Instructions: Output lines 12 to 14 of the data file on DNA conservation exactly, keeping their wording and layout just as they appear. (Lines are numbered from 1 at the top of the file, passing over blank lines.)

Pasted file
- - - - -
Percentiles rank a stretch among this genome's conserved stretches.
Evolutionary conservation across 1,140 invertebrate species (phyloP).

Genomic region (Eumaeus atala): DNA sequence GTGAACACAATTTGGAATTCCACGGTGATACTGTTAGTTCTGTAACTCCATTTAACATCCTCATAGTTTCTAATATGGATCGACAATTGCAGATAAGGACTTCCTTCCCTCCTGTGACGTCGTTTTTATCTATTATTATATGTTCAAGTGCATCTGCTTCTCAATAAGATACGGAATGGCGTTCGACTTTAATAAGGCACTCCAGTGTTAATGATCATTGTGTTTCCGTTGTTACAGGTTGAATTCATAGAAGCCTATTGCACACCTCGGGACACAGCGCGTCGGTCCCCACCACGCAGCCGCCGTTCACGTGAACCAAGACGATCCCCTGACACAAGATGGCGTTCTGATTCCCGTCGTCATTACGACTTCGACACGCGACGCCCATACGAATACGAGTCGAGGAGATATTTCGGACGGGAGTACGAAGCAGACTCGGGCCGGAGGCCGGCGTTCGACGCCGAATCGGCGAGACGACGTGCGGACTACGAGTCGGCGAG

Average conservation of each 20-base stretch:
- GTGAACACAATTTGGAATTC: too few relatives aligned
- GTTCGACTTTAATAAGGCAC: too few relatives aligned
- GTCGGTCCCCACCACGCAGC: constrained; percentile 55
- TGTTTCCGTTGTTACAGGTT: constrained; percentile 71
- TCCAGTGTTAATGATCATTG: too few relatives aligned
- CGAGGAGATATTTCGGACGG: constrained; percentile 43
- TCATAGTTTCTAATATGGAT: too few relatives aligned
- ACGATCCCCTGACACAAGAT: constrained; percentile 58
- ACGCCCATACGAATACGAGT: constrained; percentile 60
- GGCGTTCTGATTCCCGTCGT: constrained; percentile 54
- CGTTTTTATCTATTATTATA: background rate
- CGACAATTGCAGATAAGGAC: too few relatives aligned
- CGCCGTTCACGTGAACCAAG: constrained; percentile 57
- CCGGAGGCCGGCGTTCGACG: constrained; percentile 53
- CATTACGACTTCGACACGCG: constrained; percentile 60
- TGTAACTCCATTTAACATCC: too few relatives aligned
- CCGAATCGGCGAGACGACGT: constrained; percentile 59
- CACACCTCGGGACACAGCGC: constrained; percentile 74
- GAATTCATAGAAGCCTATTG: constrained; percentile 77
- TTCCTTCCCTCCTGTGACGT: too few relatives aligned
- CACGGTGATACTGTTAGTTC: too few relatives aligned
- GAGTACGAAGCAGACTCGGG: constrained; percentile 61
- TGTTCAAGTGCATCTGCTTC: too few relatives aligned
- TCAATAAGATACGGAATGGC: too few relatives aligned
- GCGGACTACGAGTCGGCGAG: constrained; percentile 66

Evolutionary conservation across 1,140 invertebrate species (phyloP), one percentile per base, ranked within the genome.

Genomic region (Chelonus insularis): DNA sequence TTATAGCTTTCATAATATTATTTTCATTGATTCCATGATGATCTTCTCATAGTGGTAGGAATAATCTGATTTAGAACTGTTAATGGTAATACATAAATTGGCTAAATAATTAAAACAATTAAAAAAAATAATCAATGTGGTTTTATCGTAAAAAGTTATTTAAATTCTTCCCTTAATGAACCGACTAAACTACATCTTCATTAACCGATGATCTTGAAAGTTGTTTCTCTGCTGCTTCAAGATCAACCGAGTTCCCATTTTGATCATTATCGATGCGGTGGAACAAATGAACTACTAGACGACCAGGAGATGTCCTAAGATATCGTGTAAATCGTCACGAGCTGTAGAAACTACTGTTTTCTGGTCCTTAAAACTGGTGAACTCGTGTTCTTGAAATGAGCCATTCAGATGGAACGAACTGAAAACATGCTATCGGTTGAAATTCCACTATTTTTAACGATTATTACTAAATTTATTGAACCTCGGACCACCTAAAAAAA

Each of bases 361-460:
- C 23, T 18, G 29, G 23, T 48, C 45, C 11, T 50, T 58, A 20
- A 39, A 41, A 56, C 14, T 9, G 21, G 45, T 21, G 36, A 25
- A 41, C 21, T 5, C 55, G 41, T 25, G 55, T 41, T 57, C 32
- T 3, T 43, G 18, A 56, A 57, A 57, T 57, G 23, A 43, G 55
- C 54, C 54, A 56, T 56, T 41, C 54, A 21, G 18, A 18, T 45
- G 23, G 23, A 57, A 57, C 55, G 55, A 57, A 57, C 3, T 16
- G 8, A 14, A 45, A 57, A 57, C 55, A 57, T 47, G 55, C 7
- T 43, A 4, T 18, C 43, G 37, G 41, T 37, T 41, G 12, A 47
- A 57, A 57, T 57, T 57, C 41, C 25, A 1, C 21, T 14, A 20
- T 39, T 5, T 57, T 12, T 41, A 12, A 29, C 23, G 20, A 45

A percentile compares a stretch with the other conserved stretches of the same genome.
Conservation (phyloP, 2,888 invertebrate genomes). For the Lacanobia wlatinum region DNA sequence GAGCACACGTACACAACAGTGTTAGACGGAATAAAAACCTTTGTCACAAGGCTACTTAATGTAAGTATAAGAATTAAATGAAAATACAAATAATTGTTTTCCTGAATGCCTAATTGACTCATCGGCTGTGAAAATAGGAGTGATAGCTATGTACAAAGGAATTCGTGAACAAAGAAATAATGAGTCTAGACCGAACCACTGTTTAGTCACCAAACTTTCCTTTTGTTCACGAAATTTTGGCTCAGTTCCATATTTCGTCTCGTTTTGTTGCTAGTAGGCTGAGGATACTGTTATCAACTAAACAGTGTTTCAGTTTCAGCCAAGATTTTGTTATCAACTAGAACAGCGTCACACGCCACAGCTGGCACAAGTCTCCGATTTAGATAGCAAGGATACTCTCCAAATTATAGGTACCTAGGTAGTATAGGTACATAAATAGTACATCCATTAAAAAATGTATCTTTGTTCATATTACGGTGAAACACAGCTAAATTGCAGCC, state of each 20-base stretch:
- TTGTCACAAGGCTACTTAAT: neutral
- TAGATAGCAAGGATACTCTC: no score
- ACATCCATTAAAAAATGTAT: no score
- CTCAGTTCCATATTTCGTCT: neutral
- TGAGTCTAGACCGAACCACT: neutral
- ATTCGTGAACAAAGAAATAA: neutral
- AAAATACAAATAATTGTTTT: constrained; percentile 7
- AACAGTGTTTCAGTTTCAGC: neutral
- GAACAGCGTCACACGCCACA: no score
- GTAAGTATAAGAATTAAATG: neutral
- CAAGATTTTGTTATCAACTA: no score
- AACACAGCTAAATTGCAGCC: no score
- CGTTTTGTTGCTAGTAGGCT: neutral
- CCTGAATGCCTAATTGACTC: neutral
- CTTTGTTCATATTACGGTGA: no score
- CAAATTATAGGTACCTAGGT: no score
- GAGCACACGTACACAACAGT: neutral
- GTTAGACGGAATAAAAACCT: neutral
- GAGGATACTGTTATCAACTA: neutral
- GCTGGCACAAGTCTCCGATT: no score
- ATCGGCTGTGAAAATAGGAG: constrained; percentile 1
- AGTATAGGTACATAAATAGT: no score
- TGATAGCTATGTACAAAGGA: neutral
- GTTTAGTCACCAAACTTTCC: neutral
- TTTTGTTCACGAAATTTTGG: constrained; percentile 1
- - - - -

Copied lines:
- ACGATCCCCTGACACAAGAT: constrained; percentile 58
- ACGCCCATACGAATACGAGT: constrained; percentile 60
- GGCGTTCTGATTCCCGTCGT: constrained; percentile 54